The Human Microbiome Project is a five-year research collaboration between 200 scientists at 80 universities and scientific institutions, all funded with $153 million by the National Institutes of Health (NIH) with the aim of, “characterizing the microbial communities found at several different sites on the human body, including nasal passages, oral cavities, skin, gastrointestinal tract, and urogenital tract, and to analyze the role of these microbes in human health and disease.”

The project began in 2007 and has just been “completed,” with the publication of 14 scientific papers in medical journals this past week. By completed, I mean that the discoveries made by this group, although immense in scope due to the amount of data garnered, only begin to scratch the surface of what we know about the human microbiome and how it functions in relation to health and disease.

The findings of this latest research, which I will begin to summarize here, set the foundation for what will be a fascinating quest, through research and yet more discovery, of the depths of complexity that is our microbiome. As Dr. Barnett Kramer, director of the division of cancer prevention at the National Cancer Institute stated, “we may just serve as packaging” for our microbiome. Our microbes are truly in control.

The Human Microbiome Project sampled up to 18 different body sites from five different areas of the body—airways, skin, oral cavity, digestive tract, and vagina—in 242 healthy humans aged 18 to 40 years.1 Traditionally, microbes have been identified using culture-based methods, a process that requires organisms to remain alive in the laboratory, thus greatly limiting the wide range of microbial species identified. Instead, the researchers utilized relatively new DNA sequencing techniques to identify the full array of bacteria present. They say they have identified between 81 and 99 percent of all microbial genera in healthy Western adults.

The microbial communities were found to be remarkably diverse. Not only did the diversity differ substantially from body site to body site, it also differed greatly from person to person. The greatest similarities between people were seen in those with similar ethnic/racial backgrounds, and, interestingly, in the saliva of people living in the same communities.2 Also, the greatest diversity was found in the oral cavity, and the least diversity was found in the vagina (thought to be due to the tight regulation of vaginal conditions required for health).

Not only did the researchers study microbial composition, but they also examined functional status of the microbes based on the protein coding of the microbial DNA. As it turns out, our bacteria contribute far more genes responsible for human survival than do our own DNA—360 times more, to be exact. “Humans don’t have all the enzymes we need to digest our own diet,” said Lita Proctor, PhD, Human Microbiome Project program manager at the National Human Genome Research Institute. “Microbes in the gut break down many of the proteins, lipids, and carbohydrates in our diet into nutrients that we can then absorb. Moreover, the microbes produce beneficial compounds, like vitamins and anti-inflammatories that our genome cannot produce.”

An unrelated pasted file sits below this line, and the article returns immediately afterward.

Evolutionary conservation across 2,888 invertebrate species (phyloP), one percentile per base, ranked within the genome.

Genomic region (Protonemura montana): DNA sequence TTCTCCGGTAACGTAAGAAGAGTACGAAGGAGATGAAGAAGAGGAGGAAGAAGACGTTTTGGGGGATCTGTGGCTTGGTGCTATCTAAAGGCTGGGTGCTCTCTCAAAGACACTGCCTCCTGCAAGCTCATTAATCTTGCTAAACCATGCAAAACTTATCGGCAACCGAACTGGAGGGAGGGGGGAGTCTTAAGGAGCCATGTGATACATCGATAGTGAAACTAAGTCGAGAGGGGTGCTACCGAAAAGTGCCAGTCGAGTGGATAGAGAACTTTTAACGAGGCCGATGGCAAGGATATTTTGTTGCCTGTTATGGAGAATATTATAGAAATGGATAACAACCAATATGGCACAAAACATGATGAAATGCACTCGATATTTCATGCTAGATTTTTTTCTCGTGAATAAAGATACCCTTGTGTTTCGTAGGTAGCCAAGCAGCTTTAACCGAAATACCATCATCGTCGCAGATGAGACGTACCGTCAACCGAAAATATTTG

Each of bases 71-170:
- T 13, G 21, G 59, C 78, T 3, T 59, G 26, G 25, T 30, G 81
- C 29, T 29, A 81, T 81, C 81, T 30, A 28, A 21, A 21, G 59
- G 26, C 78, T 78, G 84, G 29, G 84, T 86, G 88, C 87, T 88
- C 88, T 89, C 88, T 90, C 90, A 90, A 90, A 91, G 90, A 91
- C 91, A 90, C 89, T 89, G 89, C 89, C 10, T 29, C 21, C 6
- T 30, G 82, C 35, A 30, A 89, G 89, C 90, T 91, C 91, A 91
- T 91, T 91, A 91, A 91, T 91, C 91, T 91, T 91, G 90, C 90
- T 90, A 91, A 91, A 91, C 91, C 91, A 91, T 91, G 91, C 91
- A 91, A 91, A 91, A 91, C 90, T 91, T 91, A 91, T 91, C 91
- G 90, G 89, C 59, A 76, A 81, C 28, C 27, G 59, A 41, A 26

As it turns out, the greatest similarities were found regarding these functions of the microbes. That is, certain functions are always needed in certain areas of the body, like carbohydrate digestion in the gut, but different microbes can perform these same functions. “It appears that bacteria can pinch hit for each other,” said Curtis Huttenhower, Ph.D., of Harvard School of Public Health and lead co-author for one of the papers in the journal Nature. “It matters whether the metabolic function is present, not which microbial species provides it.”

The studies also looked at certain conditions under which microbial communities change, such as after antibiotic therapy, just before birth, or in children with fevers. These initial studies are only the beginning. “Enabling disease-specific studies is the whole point of the Human Microbiome Project,” said Barbara Methé, PhD, of the J Craig Venter Institute, Rockville, MD, and lead co-author of the Nature paper on the framework for current and future human microbiome research. “Now that we understand what the normal human microbiome looks like, we should be able to understand how changes in the microbiome are associated with, or even cause, illnesses.”

Kudos to these tenacious scientists for their groundbreaking work that will serve as a stepping stone to the discovery of a whole new universe—the microbiome: changing the face of medicine as we know it. I look forward to the ride.


  1. The Human Microbiome Consortium, “Structure, function and diversity of the healthy human microbiome.” Nature. 2012 June 14;486:207–214.
  2. K Li, et al., “Analyses of the Microbial Diversity across the Human Microbiome.” PLoS One. 2012 June;7(6):e32118.